SAN FRANCISCO and MENLO PARK, Calif. — The James Irvine Foundation and The William and Flora Hewlett Foundation are providing more than $700,000 in grants to organizations that are cultivating the next generation of arts leaders in California through professional development, networking, and mentorships. Hewlett’s Board of Directors approved $400,000 in grants in support of such efforts in November, and Irvine’s Board of Directors approved $340,000 in grants last month, with additional funding possible.

Research conducted by both foundations found that the arts sector faces critical leadership challenges during the next 10 to 15 years as the “baby boom” generation of arts leaders enters retirement age. Although there is a good supply of midcareer arts managers who are able to fill the roles, most arts organizations lack the resources for training and other kinds of professional development that will better prepare these promising young leaders to become effective nonprofit executives, the research found.

To help address this issue, Irvine and Hewlett are supporting several professional networks of emerging arts leaders that are providing their members with seminars, workshops, networking opportunities, and other forms of professional development. Both Hewlett and Irvine provided grants to the San Francisco Bay Area Emerging Arts Professionals (through fiscal sponsor Intersection for the Arts) and GenArts Silicon Valley (through fiscal sponsor 1stACT Silicon Valley), as well as the Center for Cultural Innovation‘s Creative Capacity Fund, which offers arts professionals direct support for professional development. Irvine also provided a grant to the San Diego Foundation for its San Diego Emerging Leaders of Arts and Culture program.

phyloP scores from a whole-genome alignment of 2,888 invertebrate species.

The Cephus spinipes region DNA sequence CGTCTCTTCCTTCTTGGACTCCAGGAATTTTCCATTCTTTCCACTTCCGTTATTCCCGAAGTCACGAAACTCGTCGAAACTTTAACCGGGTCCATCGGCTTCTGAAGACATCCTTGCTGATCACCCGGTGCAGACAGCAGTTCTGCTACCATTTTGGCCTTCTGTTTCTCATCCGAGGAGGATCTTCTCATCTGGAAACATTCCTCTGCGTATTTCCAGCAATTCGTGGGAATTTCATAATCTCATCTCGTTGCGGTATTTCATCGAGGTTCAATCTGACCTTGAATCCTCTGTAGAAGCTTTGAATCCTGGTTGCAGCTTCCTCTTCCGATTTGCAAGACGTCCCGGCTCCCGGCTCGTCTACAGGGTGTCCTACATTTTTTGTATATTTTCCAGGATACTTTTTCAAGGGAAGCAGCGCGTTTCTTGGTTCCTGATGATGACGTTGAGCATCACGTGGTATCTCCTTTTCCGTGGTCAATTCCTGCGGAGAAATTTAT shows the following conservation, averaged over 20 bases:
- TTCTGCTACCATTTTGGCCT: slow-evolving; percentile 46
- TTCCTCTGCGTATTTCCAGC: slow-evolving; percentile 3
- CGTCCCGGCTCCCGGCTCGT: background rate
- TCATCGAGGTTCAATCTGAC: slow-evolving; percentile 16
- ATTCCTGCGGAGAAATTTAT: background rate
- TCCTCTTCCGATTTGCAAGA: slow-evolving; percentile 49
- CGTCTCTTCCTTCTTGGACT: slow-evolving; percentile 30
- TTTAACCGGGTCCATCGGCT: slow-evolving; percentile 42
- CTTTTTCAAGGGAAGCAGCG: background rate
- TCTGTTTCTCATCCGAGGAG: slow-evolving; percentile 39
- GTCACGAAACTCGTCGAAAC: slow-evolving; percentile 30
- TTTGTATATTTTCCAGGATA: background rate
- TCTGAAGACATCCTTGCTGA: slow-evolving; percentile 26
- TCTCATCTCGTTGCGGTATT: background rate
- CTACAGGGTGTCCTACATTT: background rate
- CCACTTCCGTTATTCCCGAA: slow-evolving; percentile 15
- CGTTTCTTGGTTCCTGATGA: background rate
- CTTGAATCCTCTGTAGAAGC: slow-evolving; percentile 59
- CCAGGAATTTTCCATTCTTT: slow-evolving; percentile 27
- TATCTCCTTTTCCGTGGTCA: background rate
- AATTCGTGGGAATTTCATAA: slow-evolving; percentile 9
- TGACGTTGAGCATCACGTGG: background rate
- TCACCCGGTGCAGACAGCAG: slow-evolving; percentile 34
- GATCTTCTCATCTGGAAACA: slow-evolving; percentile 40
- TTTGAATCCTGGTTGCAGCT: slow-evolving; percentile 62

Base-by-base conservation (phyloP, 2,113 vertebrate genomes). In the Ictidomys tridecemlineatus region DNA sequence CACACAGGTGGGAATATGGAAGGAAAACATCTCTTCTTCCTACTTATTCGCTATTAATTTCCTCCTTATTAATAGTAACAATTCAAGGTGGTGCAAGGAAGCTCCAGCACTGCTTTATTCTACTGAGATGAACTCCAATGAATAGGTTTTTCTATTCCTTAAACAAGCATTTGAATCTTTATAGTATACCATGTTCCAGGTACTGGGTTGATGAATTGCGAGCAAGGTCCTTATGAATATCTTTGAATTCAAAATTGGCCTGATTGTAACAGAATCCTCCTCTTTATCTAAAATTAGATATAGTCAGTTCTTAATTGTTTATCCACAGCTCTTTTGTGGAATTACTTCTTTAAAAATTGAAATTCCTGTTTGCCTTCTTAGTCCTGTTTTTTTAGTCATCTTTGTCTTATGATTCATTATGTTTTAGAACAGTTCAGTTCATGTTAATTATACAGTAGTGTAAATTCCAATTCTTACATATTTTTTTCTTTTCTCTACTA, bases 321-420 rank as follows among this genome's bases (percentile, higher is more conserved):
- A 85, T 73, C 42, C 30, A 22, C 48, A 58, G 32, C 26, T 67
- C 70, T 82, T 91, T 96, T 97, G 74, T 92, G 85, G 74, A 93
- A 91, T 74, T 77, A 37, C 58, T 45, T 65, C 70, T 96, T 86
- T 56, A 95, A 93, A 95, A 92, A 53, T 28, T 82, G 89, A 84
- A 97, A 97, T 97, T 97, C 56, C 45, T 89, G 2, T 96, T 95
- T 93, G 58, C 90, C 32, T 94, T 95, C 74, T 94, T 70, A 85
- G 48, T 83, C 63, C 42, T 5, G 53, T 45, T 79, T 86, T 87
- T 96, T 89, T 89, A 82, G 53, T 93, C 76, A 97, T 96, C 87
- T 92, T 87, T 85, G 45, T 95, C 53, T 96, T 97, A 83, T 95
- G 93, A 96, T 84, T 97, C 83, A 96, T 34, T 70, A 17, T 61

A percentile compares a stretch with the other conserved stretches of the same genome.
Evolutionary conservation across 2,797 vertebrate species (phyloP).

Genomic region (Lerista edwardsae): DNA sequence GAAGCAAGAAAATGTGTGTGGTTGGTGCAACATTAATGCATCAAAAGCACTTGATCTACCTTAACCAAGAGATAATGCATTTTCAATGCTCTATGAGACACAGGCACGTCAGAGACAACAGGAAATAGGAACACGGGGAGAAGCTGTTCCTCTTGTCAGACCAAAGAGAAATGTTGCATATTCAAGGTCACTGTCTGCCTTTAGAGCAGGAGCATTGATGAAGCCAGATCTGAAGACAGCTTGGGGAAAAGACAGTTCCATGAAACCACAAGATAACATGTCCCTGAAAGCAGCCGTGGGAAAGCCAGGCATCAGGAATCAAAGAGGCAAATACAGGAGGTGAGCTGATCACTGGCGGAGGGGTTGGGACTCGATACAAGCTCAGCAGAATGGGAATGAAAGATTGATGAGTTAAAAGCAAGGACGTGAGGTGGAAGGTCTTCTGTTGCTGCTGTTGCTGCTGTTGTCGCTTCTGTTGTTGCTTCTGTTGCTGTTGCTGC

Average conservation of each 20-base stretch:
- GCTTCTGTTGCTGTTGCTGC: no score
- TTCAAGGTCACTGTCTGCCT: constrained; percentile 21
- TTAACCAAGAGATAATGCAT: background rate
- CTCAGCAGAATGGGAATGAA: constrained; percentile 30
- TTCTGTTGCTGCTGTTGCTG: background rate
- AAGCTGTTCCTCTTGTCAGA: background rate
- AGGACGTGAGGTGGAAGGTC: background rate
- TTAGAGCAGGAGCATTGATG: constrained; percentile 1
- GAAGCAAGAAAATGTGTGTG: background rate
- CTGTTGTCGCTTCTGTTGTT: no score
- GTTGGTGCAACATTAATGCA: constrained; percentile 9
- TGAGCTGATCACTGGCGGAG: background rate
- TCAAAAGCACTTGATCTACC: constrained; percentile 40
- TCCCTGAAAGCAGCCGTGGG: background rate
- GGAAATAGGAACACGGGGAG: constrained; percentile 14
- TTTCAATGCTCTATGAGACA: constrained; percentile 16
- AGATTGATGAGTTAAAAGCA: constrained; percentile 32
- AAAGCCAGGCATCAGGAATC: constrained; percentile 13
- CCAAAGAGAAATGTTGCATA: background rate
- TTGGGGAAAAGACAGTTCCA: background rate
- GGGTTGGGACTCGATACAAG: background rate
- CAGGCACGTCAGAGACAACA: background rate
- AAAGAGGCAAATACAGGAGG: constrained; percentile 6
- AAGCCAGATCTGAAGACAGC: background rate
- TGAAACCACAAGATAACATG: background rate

“The sector’s future depends in part on its ability to retain and cultivate talented young arts professionals so that they can more effectively move into leadership roles in the coming years,” said James E. Canales, President and Chief Executive Officer at the Irvine Foundation. “This will require a commitment not just on the part of funders such as Irvine, Hewlett and, hopefully, others, but also on the part of arts organizations themselves to make leadership development among their highest priorities.”

“Offering up-and-coming leaders opportunities to develop is no less crucial for the arts than it is for any other field, particularly in these times of rapid change and economic challenges,” said Paul Brest, President at the Hewlett Foundation. “We hope others will join us in recognizing its importance.”

For more information about the research, please visit

About The James Irvine Foundation
The James Irvine Foundation is a private, nonprofit grantmaking foundation dedicated to expanding opportunity for the people of California to participate in a vibrant, successful, and inclusive society. The Foundation’s grantmaking focuses on three program areas: Arts, California Democracy, and Youth. Since 1937, the Foundation has provided over $1 billion in grants to more than 3,000 nonprofit organizations throughout California. With $1.3 billion in assets, the Foundation made grants of $67 million in 2009 for the people of California.

About The William and Flora Hewlett Foundation
The William and Flora Hewlett Foundation has been making grants since 1967 to help solve social and environmental problems at home and around the world. The Foundation concentrates its resources on activities in education, the environment, global development, performing arts, philanthropy, and population, and makes grants to support disadvantaged communities in the San Francisco Bay Area.

Ray Delgado
The James Irvine Foundation

Jack Fischer
Hewlett Foundation Communications Officer
(650) 234-4500 x5744